Editor’s note: Ross Rubin is principal analyst at Reticle Research and blogs at Techspressive. Each column will look at crowdfunded products that have either met or missed their funding goals. Follow him on Twitter @rossrubin.
‘Tis the season when our thoughts often turn to the wee ones in our lives, and that has certainly been on the minds of some crowdfunding project owners and backers.
Backed: ATOMS Express Toys. Clearly aimed at the little (or not so little) maker in the house, the ATOMS line consists of three kinds of components: Blue bricks sense things; red bricks connect things; and green bricks do things. Yes, you can see the faint outlines of the developer mindset already. The bricks are all linked together with standard audio cables. Taking a cue from the construction masters at LEGO, ATOMS has packaged its bricks into different sets, one for building monsters, another for activating things via a “magic wand,” and a third for iOS control using a Bluetooth brick. One gets the feeling, though, that the young ones’ favorite component will wind up being the exploding brick. Just a hunch.
ATOMS isn’t the first kid-friendly DIY e-bricks set out there. Littlebits uses magnets to link together components, but ATOMS seems to offer more functionality without any more complexity. With about 10 days left to go in the campaign, ATOMS has cleared its $100,000 goal by more than a third. The sets run from about $50 to $80 with the lot going for an early-adopter price of $190 with retail expected at $250 next June.
Backed: Sqord. The first IndieGoGo project to be profiled on Backed or Whacked, Sqord combines children’s activities with one of crowdfunding’s favorite product categories: wristwear. Essentially, a 3D accelerator-based activity monitor for kids, the product is durable and cheap. Sqord’s video shows off whacking the product with a hammer, something you wouldn’t want to do to a Nike FuelBand or an original Striiv monitor. Unlike those products, the Sqord has no display and can relay its latest results up to the cloud by tapping the monitor against a base station using NFC.
Reward levels include two Sqord monitors and the base station for $50, which the company expects to deliver in May. With about two weeks left to go in the campaign, Sqord has raised less than $20,000 of its $85,000 goal. But because they’ve used IndieGoGo’s option for a flexible funding campaign, it gets to keep all contributions.
Backed: iBuKu Pets. At first glance, the iBuKu Pets look a bit like a number of other rubbery protective shells for smartphones and tablets like the Speck iGuy for iPad (with perhaps a bit more cushion). Those taking a second glance will discover that co-creator Royce Channey has gone beyond that, integrating cable storage and a backup battery into the iBuKu; the latter is a particularly handy feature if it is to encase iPhone hand-me-downs. And those taking a third look will find that the team has even designed an iBuKu Pets app that features a quartet of characters, including the Furby-faced Alvie.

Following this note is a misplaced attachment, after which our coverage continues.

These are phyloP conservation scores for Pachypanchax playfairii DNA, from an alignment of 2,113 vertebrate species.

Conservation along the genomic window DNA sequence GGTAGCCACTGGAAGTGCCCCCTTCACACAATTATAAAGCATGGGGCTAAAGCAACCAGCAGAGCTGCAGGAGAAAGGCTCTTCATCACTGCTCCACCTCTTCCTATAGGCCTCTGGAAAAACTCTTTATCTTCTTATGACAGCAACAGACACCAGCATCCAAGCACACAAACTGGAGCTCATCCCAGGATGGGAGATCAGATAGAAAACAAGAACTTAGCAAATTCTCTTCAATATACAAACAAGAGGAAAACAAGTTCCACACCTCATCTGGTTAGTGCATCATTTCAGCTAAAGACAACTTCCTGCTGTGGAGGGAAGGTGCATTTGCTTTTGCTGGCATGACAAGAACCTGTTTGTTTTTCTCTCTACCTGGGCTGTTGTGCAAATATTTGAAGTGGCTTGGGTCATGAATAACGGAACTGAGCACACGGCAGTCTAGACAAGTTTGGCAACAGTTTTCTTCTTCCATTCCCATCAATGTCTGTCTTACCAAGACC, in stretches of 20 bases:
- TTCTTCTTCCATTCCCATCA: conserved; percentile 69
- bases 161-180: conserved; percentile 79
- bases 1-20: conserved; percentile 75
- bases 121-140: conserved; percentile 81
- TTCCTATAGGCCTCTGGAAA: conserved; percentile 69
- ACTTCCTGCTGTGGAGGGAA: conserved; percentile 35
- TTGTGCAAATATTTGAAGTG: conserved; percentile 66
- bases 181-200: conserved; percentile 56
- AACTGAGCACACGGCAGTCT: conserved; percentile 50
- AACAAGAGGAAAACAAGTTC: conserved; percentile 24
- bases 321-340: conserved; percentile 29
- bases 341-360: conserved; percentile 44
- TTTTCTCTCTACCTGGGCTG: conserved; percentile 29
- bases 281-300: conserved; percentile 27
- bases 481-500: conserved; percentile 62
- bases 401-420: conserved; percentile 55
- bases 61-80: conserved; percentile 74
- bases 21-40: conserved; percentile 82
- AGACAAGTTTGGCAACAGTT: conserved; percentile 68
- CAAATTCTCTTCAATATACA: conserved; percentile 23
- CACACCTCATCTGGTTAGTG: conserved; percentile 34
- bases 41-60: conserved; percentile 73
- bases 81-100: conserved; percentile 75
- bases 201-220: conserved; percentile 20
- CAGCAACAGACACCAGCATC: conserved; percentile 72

One thing’s for sure: The gang over at Arbor Cube runs a tight ship. The campaign, which ended on December 15th, met its $25,000 goal with only $585 to spare and actually shipped the $35 appcessory to backers three days later, hinting that this was one of those campaigns where the fundraising was more of a formality than a necessity.
Backed: Genetipetz The mooraffe, zebugraphant and snurtlegator sound like the work of a collaboration between Dr. Seuss and Dr. Moreau. Actually, they are under the supervision of the animated Dr. Genetipetz. Charlotte, N.C.-based Jackson and Cavan Meade are the entrepreneurial young stars of the enthusiastic pitch video for Genetipetz, animal body part “plushups” that have a tenuous tie to genetics. The early bird-creatures who got a jump on the toys grabbed the first batch of 35 at $50, but this was another campaign that raced to the wire like a zepheetah, just poking past its $20,000 funding goal. The toys are slated to be delivered in February, which should get them out the door in time to avoid scrutiny from the People for the Ethical Treatment of Stuffed Animals.
Whacked: Maze-O “Pretty much everyone loves mazes,” asserts Dan Friedman, half of the Lakeville, Minn., spousal pair behind Maze-O. Maze-O is a set of 2.5-inch squares that easily fit together to allow kids to create mazes wide enough to accommodate a Matchbox car or Hexbug. Maze-O was inspired by the length of time it took for Master Friedman to create mazes using tools such as wood blocks combined with the resulting fragility of such mazes. Most parents would probably outsource the work to China, but not Dan, who spares us the special effects in noting, “We knew there had to be a better way and — light bulb — Maze-O was born.”
A starter 36-piece set of Google/Windows/eBay-themed red, yellow, blue and green Torq/Lite pieces was made available for $30. Alas, the Friedmans will need to rely on their 3D printer for printing such pieces for a bit longer. While just over 100 backers were willing to enter Kickstarter’s labyrinthine funding process, the 30-day campaign lost its way in seeking the cheese of its $50,000 funding goal.
Ross Rubin is principal analyst at Reticle Research, which he founded in 2012. Reticle Research analyzes consumer adoption and usage of technology. Prior to founding Reticle Research, Rubin was executive director of industry analysis for consumer technology at The NPD Group, a market research firm well-known for tracking sales of electronics, PCs, cell phones and other consumer gadgets. Prior to joining NPD, Rubin was vice president and chief research fellow at Jupiter Research, where he founded the firm’s first technology...